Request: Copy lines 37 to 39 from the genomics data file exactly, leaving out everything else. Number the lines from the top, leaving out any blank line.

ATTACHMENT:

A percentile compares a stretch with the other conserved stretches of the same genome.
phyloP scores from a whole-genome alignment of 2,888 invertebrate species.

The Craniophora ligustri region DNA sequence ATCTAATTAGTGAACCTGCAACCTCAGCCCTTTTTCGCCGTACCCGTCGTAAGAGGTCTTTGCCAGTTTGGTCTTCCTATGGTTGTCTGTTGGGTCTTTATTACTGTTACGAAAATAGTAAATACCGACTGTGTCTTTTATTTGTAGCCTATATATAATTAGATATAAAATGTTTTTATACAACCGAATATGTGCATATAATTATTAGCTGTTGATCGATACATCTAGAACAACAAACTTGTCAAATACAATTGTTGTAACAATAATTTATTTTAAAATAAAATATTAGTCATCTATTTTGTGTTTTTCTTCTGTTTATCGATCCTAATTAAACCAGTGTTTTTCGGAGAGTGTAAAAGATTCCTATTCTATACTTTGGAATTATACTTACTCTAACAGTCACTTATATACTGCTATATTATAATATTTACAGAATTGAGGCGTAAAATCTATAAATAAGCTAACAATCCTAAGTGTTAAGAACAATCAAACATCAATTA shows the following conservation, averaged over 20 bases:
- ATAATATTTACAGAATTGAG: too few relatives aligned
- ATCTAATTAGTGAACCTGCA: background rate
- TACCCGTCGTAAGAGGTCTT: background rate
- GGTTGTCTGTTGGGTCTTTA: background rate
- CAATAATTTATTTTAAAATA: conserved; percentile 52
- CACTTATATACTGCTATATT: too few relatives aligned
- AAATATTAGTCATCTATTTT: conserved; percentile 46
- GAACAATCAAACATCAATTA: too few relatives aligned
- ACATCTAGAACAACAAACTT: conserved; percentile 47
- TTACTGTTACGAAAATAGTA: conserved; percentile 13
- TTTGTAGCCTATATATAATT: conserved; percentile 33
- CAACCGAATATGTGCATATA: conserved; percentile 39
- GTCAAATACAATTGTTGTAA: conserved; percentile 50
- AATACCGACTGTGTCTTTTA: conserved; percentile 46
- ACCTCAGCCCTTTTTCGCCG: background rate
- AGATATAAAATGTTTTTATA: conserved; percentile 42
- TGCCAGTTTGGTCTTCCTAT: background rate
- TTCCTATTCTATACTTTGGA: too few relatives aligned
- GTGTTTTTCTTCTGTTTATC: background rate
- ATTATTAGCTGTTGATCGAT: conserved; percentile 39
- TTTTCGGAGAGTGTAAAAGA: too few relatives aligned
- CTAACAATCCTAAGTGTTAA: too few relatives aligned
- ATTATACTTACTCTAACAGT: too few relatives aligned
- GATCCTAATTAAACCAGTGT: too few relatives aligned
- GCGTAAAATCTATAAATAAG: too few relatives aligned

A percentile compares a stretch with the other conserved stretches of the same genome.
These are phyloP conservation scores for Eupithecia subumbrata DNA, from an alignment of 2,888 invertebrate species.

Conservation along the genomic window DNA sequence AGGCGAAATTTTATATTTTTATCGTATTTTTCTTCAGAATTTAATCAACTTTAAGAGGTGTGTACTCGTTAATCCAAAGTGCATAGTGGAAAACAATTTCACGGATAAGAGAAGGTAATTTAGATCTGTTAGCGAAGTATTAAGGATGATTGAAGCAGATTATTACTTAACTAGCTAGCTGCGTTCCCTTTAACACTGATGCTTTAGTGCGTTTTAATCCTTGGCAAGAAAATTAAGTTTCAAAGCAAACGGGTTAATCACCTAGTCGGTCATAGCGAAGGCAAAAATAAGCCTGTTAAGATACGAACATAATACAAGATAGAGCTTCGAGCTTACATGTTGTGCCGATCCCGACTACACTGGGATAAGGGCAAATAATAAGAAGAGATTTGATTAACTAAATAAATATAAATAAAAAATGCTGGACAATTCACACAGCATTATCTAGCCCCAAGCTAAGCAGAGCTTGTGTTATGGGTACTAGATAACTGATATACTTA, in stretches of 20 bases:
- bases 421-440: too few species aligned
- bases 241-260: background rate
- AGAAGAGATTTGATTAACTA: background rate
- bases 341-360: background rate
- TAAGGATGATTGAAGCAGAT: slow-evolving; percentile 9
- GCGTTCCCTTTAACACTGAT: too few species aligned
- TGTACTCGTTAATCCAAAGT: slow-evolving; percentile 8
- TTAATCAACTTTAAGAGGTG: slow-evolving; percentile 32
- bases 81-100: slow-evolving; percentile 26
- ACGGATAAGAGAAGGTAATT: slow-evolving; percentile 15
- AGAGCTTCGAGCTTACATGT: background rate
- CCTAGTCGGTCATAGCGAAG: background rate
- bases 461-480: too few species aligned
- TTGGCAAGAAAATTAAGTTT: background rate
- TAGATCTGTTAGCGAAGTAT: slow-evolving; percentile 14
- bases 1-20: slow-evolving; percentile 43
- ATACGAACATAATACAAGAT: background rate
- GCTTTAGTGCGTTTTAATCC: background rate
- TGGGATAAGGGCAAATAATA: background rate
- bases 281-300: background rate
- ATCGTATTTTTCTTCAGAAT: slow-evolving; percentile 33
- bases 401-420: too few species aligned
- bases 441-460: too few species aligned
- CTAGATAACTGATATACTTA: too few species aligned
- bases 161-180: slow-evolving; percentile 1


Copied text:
- GCGTTCCCTTTAACACTGAT: too few species aligned
- TGTACTCGTTAATCCAAAGT: slow-evolving; percentile 8
- TTAATCAACTTTAAGAGGTG: slow-evolving; percentile 32